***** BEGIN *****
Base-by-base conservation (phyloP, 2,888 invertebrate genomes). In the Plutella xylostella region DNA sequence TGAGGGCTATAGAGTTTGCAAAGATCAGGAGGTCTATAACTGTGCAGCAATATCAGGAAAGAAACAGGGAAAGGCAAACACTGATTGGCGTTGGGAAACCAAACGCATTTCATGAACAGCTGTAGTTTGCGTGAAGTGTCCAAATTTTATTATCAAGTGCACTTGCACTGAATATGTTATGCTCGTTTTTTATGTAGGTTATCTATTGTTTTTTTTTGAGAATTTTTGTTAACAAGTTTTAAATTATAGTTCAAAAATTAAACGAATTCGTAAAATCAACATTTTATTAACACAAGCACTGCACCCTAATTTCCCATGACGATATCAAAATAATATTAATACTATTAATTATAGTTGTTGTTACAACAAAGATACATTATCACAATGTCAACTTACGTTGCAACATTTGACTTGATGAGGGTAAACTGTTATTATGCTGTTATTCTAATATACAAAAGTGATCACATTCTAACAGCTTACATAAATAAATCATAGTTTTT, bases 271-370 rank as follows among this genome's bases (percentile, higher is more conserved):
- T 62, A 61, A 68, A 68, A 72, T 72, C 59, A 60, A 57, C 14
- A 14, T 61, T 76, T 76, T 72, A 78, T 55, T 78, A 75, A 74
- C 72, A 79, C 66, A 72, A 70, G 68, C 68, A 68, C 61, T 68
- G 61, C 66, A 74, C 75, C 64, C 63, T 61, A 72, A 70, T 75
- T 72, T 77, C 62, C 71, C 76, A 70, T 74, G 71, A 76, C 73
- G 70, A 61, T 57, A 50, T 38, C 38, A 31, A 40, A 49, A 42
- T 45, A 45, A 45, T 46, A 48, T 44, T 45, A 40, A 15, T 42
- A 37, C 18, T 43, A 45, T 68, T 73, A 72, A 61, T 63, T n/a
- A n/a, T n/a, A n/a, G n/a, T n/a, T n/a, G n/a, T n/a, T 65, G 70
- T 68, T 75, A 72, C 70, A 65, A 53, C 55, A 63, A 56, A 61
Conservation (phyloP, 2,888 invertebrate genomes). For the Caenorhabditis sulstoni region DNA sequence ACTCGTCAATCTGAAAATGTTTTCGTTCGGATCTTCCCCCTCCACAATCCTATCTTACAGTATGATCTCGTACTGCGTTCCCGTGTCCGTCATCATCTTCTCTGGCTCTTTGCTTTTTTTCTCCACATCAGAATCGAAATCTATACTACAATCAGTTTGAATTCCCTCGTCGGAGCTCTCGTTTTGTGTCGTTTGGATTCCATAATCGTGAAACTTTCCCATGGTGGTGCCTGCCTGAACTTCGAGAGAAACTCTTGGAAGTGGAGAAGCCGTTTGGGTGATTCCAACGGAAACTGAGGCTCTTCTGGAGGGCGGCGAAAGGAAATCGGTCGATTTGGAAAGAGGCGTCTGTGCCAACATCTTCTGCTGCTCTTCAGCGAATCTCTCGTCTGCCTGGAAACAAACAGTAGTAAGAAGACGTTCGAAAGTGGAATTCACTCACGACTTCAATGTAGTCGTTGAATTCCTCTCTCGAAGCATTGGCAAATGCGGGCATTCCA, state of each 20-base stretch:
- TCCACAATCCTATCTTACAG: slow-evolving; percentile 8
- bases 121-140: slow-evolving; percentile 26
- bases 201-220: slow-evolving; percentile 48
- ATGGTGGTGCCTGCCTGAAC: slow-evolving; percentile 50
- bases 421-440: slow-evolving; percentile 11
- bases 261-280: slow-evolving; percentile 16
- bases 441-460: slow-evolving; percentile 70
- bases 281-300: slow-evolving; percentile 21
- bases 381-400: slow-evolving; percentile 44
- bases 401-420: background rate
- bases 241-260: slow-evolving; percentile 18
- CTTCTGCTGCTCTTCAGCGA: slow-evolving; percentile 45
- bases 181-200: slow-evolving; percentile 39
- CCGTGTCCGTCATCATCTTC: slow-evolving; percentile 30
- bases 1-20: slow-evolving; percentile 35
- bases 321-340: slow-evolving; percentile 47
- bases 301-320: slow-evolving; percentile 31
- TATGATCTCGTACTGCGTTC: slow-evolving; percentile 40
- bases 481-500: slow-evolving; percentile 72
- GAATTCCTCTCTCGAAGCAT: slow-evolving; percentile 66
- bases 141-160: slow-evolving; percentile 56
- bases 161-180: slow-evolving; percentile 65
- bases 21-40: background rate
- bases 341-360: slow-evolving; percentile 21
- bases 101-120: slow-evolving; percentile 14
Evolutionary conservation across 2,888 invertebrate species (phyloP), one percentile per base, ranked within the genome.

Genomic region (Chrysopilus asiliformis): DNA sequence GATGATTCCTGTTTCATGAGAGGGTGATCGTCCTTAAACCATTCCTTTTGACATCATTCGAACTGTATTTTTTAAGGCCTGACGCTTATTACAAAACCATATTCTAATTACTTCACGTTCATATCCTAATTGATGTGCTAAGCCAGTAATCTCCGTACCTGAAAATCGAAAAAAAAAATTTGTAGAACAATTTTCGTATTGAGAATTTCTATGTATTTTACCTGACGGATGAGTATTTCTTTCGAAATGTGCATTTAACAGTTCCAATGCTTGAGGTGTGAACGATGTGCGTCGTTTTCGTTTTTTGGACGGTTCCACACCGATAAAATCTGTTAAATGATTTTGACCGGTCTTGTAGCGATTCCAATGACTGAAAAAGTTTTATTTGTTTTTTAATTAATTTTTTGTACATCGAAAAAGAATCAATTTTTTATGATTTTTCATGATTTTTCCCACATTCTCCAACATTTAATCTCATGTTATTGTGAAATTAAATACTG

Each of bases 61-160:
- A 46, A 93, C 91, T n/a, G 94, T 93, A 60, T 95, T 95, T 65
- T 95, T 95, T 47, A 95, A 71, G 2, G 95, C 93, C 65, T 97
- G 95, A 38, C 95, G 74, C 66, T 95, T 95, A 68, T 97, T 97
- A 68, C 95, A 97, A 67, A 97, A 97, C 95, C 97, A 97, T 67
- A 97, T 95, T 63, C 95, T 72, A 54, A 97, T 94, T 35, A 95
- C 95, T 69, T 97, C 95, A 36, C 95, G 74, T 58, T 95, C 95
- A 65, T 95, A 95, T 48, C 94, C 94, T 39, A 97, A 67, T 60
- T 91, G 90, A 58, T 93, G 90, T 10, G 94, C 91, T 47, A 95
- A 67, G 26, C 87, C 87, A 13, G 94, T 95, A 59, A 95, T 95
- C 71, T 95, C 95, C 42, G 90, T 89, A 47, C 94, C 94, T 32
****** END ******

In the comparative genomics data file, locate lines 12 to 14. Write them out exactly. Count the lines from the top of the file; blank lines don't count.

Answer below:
Conservation (phyloP, 2,888 invertebrate genomes). For the Caenorhabditis sulstoni region DNA sequence ACTCGTCAATCTGAAAATGTTTTCGTTCGGATCTTCCCCCTCCACAATCCTATCTTACAGTATGATCTCGTACTGCGTTCCCGTGTCCGTCATCATCTTCTCTGGCTCTTTGCTTTTTTTCTCCACATCAGAATCGAAATCTATACTACAATCAGTTTGAATTCCCTCGTCGGAGCTCTCGTTTTGTGTCGTTTGGATTCCATAATCGTGAAACTTTCCCATGGTGGTGCCTGCCTGAACTTCGAGAGAAACTCTTGGAAGTGGAGAAGCCGTTTGGGTGATTCCAACGGAAACTGAGGCTCTTCTGGAGGGCGGCGAAAGGAAATCGGTCGATTTGGAAAGAGGCGTCTGTGCCAACATCTTCTGCTGCTCTTCAGCGAATCTCTCGTCTGCCTGGAAACAAACAGTAGTAAGAAGACGTTCGAAAGTGGAATTCACTCACGACTTCAATGTAGTCGTTGAATTCCTCTCTCGAAGCATTGGCAAATGCGGGCATTCCA, state of each 20-base stretch:
- TCCACAATCCTATCTTACAG: slow-evolving; percentile 8
- bases 121-140: slow-evolving; percentile 26